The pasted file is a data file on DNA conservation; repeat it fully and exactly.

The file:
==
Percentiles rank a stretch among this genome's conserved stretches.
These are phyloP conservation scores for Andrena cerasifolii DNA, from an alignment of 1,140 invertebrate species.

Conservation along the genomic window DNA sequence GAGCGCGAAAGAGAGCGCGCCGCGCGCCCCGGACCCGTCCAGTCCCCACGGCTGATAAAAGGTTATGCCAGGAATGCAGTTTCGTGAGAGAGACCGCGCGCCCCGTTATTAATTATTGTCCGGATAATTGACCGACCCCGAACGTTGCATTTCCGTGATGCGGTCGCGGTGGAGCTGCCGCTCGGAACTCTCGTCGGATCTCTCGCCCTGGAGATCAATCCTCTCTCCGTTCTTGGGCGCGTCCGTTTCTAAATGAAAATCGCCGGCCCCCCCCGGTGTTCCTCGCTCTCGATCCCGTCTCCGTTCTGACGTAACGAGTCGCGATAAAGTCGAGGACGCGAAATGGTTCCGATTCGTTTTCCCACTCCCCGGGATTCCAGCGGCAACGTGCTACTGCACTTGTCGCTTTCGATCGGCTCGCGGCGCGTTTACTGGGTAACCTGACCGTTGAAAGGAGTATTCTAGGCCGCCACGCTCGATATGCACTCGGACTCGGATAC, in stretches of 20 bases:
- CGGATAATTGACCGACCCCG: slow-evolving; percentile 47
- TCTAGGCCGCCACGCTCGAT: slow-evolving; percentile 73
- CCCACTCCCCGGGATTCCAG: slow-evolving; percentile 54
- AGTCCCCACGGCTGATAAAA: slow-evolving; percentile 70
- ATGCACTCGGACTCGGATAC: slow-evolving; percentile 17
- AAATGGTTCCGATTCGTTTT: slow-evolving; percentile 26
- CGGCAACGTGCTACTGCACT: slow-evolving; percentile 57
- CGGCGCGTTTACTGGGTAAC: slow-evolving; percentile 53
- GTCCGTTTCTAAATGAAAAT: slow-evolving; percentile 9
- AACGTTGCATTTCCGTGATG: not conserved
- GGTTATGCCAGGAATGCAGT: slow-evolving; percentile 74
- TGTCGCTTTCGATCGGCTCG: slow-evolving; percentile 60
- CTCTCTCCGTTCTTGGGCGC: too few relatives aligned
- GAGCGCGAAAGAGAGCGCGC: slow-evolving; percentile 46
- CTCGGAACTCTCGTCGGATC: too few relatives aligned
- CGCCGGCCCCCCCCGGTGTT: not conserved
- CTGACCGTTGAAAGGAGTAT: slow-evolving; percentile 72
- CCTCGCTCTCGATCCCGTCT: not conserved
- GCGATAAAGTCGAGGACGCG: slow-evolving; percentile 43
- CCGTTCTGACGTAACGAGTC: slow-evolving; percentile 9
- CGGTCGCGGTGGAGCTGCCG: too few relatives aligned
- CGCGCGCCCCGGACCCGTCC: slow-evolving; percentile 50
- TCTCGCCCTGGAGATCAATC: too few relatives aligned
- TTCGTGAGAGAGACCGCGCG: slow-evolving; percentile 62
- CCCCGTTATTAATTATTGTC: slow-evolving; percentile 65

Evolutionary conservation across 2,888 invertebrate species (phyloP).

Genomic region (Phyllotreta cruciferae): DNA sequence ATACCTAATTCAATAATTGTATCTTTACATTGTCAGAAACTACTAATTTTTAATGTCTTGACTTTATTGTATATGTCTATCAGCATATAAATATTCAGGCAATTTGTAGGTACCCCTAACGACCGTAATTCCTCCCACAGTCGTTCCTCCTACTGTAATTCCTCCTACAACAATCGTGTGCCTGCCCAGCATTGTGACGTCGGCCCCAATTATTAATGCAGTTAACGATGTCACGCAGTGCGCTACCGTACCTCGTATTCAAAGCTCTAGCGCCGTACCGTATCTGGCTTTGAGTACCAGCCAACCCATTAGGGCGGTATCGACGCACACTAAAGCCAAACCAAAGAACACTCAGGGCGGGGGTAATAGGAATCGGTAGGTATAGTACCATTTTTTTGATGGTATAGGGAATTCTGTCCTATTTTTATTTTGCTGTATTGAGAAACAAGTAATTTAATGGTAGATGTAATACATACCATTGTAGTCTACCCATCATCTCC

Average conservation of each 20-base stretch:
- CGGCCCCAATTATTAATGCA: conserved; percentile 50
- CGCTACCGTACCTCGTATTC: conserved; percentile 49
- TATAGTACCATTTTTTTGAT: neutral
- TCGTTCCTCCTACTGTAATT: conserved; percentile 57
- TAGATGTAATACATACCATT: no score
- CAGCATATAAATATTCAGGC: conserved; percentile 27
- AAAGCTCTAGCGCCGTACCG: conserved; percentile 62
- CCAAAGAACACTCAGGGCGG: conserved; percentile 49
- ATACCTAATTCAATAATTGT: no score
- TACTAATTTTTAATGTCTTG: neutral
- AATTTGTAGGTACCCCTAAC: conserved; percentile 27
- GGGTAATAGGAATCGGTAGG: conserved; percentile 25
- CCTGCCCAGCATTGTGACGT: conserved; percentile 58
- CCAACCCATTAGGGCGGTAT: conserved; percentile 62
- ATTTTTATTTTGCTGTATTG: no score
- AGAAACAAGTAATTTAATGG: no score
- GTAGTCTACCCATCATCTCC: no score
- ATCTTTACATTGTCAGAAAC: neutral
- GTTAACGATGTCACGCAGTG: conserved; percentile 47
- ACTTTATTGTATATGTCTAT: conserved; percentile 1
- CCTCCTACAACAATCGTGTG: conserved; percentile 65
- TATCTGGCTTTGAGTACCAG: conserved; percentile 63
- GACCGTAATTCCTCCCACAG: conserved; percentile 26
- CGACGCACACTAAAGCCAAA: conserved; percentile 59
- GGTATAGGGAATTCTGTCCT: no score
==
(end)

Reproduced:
Percentiles rank a stretch among this genome's conserved stretches.
These are phyloP conservation scores for Andrena cerasifolii DNA, from an alignment of 1,140 invertebrate species.

Conservation along the genomic window DNA sequence GAGCGCGAAAGAGAGCGCGCCGCGCGCCCCGGACCCGTCCAGTCCCCACGGCTGATAAAAGGTTATGCCAGGAATGCAGTTTCGTGAGAGAGACCGCGCGCCCCGTTATTAATTATTGTCCGGATAATTGACCGACCCCGAACGTTGCATTTCCGTGATGCGGTCGCGGTGGAGCTGCCGCTCGGAACTCTCGTCGGATCTCTCGCCCTGGAGATCAATCCTCTCTCCGTTCTTGGGCGCGTCCGTTTCTAAATGAAAATCGCCGGCCCCCCCCGGTGTTCCTCGCTCTCGATCCCGTCTCCGTTCTGACGTAACGAGTCGCGATAAAGTCGAGGACGCGAAATGGTTCCGATTCGTTTTCCCACTCCCCGGGATTCCAGCGGCAACGTGCTACTGCACTTGTCGCTTTCGATCGGCTCGCGGCGCGTTTACTGGGTAACCTGACCGTTGAAAGGAGTATTCTAGGCCGCCACGCTCGATATGCACTCGGACTCGGATAC, in stretches of 20 bases:
- CGGATAATTGACCGACCCCG: slow-evolving; percentile 47
- TCTAGGCCGCCACGCTCGAT: slow-evolving; percentile 73
- CCCACTCCCCGGGATTCCAG: slow-evolving; percentile 54
- AGTCCCCACGGCTGATAAAA: slow-evolving; percentile 70
- ATGCACTCGGACTCGGATAC: slow-evolving; percentile 17
- AAATGGTTCCGATTCGTTTT: slow-evolving; percentile 26
- CGGCAACGTGCTACTGCACT: slow-evolving; percentile 57
- CGGCGCGTTTACTGGGTAAC: slow-evolving; percentile 53
- GTCCGTTTCTAAATGAAAAT: slow-evolving; percentile 9
- AACGTTGCATTTCCGTGATG: not conserved
- GGTTATGCCAGGAATGCAGT: slow-evolving; percentile 74
- TGTCGCTTTCGATCGGCTCG: slow-evolving; percentile 60
- CTCTCTCCGTTCTTGGGCGC: too few relatives aligned
- GAGCGCGAAAGAGAGCGCGC: slow-evolving; percentile 46
- CTCGGAACTCTCGTCGGATC: too few relatives aligned
- CGCCGGCCCCCCCCGGTGTT: not conserved
- CTGACCGTTGAAAGGAGTAT: slow-evolving; percentile 72
- CCTCGCTCTCGATCCCGTCT: not conserved
- GCGATAAAGTCGAGGACGCG: slow-evolving; percentile 43
- CCGTTCTGACGTAACGAGTC: slow-evolving; percentile 9
- CGGTCGCGGTGGAGCTGCCG: too few relatives aligned
- CGCGCGCCCCGGACCCGTCC: slow-evolving; percentile 50
- TCTCGCCCTGGAGATCAATC: too few relatives aligned
- TTCGTGAGAGAGACCGCGCG: slow-evolving; percentile 62
- CCCCGTTATTAATTATTGTC: slow-evolving; percentile 65

Evolutionary conservation across 2,888 invertebrate species (phyloP).

Genomic region (Phyllotreta cruciferae): DNA sequence ATACCTAATTCAATAATTGTATCTTTACATTGTCAGAAACTACTAATTTTTAATGTCTTGACTTTATTGTATATGTCTATCAGCATATAAATATTCAGGCAATTTGTAGGTACCCCTAACGACCGTAATTCCTCCCACAGTCGTTCCTCCTACTGTAATTCCTCCTACAACAATCGTGTGCCTGCCCAGCATTGTGACGTCGGCCCCAATTATTAATGCAGTTAACGATGTCACGCAGTGCGCTACCGTACCTCGTATTCAAAGCTCTAGCGCCGTACCGTATCTGGCTTTGAGTACCAGCCAACCCATTAGGGCGGTATCGACGCACACTAAAGCCAAACCAAAGAACACTCAGGGCGGGGGTAATAGGAATCGGTAGGTATAGTACCATTTTTTTGATGGTATAGGGAATTCTGTCCTATTTTTATTTTGCTGTATTGAGAAACAAGTAATTTAATGGTAGATGTAATACATACCATTGTAGTCTACCCATCATCTCC

Average conservation of each 20-base stretch:
- CGGCCCCAATTATTAATGCA: conserved; percentile 50
- CGCTACCGTACCTCGTATTC: conserved; percentile 49
- TATAGTACCATTTTTTTGAT: neutral
- TCGTTCCTCCTACTGTAATT: conserved; percentile 57
- TAGATGTAATACATACCATT: no score
- CAGCATATAAATATTCAGGC: conserved; percentile 27
- AAAGCTCTAGCGCCGTACCG: conserved; percentile 62
- CCAAAGAACACTCAGGGCGG: conserved; percentile 49
- ATACCTAATTCAATAATTGT: no score
- TACTAATTTTTAATGTCTTG: neutral
- AATTTGTAGGTACCCCTAAC: conserved; percentile 27
- GGGTAATAGGAATCGGTAGG: conserved; percentile 25
- CCTGCCCAGCATTGTGACGT: conserved; percentile 58
- CCAACCCATTAGGGCGGTAT: conserved; percentile 62
- ATTTTTATTTTGCTGTATTG: no score
- AGAAACAAGTAATTTAATGG: no score
- GTAGTCTACCCATCATCTCC: no score
- ATCTTTACATTGTCAGAAAC: neutral
- GTTAACGATGTCACGCAGTG: conserved; percentile 47
- ACTTTATTGTATATGTCTAT: conserved; percentile 1
- CCTCCTACAACAATCGTGTG: conserved; percentile 65
- TATCTGGCTTTGAGTACCAG: conserved; percentile 63
- GACCGTAATTCCTCCCACAG: conserved; percentile 26
- CGACGCACACTAAAGCCAAA: conserved; percentile 59
- GGTATAGGGAATTCTGTCCT: no score